Saturday, December 11, 2010

New book details the life of “the Henry Ford of the NFL”: Columbus, Ohio’s Joe F. Carr

New book details the life of “the Henry Ford of the NFL”: Columbus, Ohio’s Joe F. Carr. A Columbus, Ohio-native himself, Chris Willis of NFL Films sheds light on the man who turned the NFL into the world’s most popular spectator sport.
(December 7, 2010) Though he was among the initial seventeen inductees into Canton, Ohio’s Pro Football Hall of Fame; the work of Joe F. Carr has been overlooked and seemingly misplaced in the annals of the National Football League. Chris Willis, Head of the Research Library at NFL Films, has compiled the rich history of Carr’s life and work in the new book titled, The Man Who Built the National Football League: Joe F. Carr published by The Scarecrow Press Inc. (

Described as “the Henry Ford of the NFL” by Willis the book details what has become the hidden history of Joe F. Carr. Willis was given complete access to Carr’s family and associates and brings the life of Carr, born the son of Irish immigrants, back to the forefront. The author recounts Carr as the man who had a vision for a little known sport and rose to become the diligent, straight-shooting president of the National Football League. Much of the structure for today’s NFL was developed by Carr, including standard player's contracts, rules for college recruitment, professional football regulations, players' statistics, creation of two NFL divisions, the NFL draft, and the championship game.

During his 18 years as President of the NFL, Carr saw the league expand from struggling franchises scattered in and around the Ohio to major business and sports conglomerates in nearly every major U.S. city. Willis shows us how it was Carr who recruited the folks who purchased franchises that would become the NFL’s Steelers, Eagles, Giants, Lions, Cardinals and Redskins. Many of these families are not only enshrined in the Pro Football Hall of Fame, but those same families continue to own these franchises to this day.

Not only did Carr change the name of the then American Professional Football Association to what we know today as the National Football League, he established what would be among the first NFL offices in downtown Columbus, Ohio located on the 11th floor of 16 East Broad Street. Willis informs us that it was Carr’s idea to model the NFL after the largest, most popular sport in the U.S. at the time: Major League Baseball; he even accurately predicted in 1933 that football would eventually overtake baseball as America’s most popular sport. At the same time it was who Carr predicted that the success of the game would create the need to build indoor stadiums.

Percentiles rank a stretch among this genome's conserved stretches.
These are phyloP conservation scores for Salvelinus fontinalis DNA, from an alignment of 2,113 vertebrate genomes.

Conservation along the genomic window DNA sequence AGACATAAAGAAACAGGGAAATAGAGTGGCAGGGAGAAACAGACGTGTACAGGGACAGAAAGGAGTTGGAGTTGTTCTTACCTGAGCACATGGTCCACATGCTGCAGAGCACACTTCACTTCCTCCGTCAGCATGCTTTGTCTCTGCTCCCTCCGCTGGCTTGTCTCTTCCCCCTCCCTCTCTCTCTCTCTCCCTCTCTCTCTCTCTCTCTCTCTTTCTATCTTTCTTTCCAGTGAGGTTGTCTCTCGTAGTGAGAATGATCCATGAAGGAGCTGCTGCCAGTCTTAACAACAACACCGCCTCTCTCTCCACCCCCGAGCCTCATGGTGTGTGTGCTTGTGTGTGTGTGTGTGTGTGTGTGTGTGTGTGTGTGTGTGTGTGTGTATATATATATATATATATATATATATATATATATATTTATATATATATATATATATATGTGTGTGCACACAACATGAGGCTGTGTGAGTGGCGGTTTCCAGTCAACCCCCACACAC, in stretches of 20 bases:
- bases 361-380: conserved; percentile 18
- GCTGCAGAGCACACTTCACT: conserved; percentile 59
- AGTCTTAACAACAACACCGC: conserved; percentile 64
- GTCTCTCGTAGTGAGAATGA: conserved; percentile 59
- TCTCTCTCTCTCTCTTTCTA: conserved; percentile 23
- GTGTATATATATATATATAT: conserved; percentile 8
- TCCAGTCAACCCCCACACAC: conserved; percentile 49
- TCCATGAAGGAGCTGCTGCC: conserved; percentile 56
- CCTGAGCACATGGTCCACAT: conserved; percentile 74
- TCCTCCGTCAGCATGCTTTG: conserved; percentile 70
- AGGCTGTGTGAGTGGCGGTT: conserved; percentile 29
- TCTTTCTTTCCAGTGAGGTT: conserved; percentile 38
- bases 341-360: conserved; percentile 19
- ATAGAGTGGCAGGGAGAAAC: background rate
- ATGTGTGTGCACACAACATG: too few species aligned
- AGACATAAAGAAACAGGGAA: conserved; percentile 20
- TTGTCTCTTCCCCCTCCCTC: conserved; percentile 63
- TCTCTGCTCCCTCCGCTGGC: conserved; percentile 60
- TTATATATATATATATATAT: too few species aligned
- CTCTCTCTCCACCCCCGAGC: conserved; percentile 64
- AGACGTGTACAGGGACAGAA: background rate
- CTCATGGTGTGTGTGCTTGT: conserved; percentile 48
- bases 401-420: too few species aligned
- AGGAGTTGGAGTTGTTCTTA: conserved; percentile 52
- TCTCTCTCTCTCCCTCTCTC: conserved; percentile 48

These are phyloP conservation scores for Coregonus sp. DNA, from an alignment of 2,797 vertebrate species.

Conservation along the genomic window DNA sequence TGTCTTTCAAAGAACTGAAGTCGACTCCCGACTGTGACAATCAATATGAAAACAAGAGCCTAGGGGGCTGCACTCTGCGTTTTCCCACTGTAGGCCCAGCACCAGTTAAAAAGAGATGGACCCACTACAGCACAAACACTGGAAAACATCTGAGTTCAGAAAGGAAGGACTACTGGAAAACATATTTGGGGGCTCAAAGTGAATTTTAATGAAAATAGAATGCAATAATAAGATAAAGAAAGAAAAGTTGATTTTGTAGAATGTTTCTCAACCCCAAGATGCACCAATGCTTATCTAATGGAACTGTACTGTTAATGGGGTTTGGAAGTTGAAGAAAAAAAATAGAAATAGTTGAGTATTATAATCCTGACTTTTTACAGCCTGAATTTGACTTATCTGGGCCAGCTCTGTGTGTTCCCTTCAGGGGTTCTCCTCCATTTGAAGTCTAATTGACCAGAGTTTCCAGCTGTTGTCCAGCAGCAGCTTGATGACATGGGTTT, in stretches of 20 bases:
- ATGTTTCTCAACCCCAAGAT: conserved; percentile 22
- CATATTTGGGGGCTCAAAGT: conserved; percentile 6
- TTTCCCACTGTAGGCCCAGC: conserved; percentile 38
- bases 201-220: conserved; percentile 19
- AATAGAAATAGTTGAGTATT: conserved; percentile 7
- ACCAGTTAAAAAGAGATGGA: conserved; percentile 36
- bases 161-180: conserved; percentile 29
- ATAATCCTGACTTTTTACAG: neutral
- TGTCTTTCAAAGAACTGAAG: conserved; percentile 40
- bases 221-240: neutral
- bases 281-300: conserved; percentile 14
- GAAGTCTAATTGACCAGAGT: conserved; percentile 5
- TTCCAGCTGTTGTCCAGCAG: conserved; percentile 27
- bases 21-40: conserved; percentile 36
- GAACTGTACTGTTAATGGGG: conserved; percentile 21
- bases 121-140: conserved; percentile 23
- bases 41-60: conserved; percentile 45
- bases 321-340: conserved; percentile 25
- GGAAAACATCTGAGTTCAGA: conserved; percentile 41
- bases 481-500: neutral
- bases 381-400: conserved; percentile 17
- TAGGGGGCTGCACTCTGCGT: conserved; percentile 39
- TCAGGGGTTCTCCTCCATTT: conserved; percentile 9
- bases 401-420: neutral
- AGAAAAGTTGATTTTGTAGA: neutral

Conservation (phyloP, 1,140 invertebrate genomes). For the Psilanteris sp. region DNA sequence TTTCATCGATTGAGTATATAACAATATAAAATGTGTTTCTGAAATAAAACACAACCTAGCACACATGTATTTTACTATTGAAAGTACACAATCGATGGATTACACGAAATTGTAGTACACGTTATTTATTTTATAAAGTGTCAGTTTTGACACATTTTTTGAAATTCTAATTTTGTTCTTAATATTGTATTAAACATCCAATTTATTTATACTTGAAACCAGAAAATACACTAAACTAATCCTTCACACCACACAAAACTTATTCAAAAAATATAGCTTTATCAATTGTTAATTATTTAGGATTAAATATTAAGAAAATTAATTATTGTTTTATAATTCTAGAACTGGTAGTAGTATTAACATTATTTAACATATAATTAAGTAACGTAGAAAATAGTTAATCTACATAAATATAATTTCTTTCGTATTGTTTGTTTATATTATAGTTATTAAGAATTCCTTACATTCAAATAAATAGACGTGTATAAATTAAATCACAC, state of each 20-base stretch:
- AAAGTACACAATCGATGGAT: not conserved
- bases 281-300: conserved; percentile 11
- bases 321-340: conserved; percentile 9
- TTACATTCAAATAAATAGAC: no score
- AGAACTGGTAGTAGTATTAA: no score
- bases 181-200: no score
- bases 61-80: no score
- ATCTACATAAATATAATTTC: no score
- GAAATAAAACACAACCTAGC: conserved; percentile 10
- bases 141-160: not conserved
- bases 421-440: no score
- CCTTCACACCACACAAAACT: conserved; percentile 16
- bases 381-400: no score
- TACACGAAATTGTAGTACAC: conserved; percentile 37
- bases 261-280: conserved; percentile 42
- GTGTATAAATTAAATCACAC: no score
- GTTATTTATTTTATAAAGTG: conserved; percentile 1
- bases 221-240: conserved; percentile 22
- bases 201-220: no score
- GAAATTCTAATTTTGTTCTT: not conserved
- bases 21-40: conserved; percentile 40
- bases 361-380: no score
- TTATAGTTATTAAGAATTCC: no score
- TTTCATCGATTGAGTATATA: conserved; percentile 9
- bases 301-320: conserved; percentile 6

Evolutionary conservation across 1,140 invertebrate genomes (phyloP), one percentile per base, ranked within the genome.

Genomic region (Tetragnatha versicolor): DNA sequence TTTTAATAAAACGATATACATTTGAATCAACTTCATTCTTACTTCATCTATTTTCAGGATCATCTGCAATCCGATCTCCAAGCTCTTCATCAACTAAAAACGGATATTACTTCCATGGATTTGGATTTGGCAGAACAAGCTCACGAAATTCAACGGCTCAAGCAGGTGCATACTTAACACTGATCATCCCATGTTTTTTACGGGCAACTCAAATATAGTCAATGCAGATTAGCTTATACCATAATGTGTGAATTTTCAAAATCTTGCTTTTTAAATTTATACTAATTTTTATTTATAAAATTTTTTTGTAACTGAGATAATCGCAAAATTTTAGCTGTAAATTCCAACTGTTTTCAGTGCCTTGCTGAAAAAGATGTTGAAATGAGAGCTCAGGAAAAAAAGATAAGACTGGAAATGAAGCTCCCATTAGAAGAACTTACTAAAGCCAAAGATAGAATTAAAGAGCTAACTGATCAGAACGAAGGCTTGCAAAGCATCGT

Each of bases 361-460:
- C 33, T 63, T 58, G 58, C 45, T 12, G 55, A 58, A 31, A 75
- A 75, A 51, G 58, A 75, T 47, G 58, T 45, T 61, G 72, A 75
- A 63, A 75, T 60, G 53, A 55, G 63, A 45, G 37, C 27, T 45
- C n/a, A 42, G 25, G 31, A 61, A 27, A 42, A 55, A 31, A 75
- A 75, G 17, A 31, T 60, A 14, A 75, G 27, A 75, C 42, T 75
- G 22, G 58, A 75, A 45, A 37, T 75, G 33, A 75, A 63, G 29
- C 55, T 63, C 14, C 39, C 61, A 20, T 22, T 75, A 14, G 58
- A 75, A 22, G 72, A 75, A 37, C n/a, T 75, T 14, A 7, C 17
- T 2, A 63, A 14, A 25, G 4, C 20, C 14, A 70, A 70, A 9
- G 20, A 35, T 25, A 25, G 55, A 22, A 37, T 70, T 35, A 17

Willis brings back the life of the man who dedicated his life to the movement that would make professional football what it is today from 1921 till his untimely death in 1939 at the age of 59. Willis gives insight on the man inside and outside of football from members of the Carr family, many whom still reside in Ohio’s Capitol City.

Did you know…Carr also served for a time as President of the American Basketball League and the Columbus Senators baseball team?...Carr was among the first seventeen members of the Pro Football Hall of Fame which included such names as Sammy Baugh, Red Grange, Jim Thorpe, Curly Lambeau, George Halas, Ernie Nevers, and Bronko Nagurski…the first NFL Most Valuable Player award was named for Carr before the award before the award was ceased and when it was brought back Carr’s name disappeared.

In all, Chris Willis reconnects you with the hidden details behind the creation of the NFL and the impact a Columbus, Ohio man had on a sport we know and love with, The Man Who Built the National Football League: Joe F. Carr.

About The Author:
Chris Willis
Head of the Research Library
NFL Films

Willis has held his position with NFL Films since 1996. This is his third book. His other works include Old Leather: An Oral History of Early Pro Football in Ohio, 1920-1935 (Scarecrow, 2005) and The Columbus Panhandles: A Complete History of Pro Football's Toughest Team, 1900-1922 (Scarecrow, 2007).

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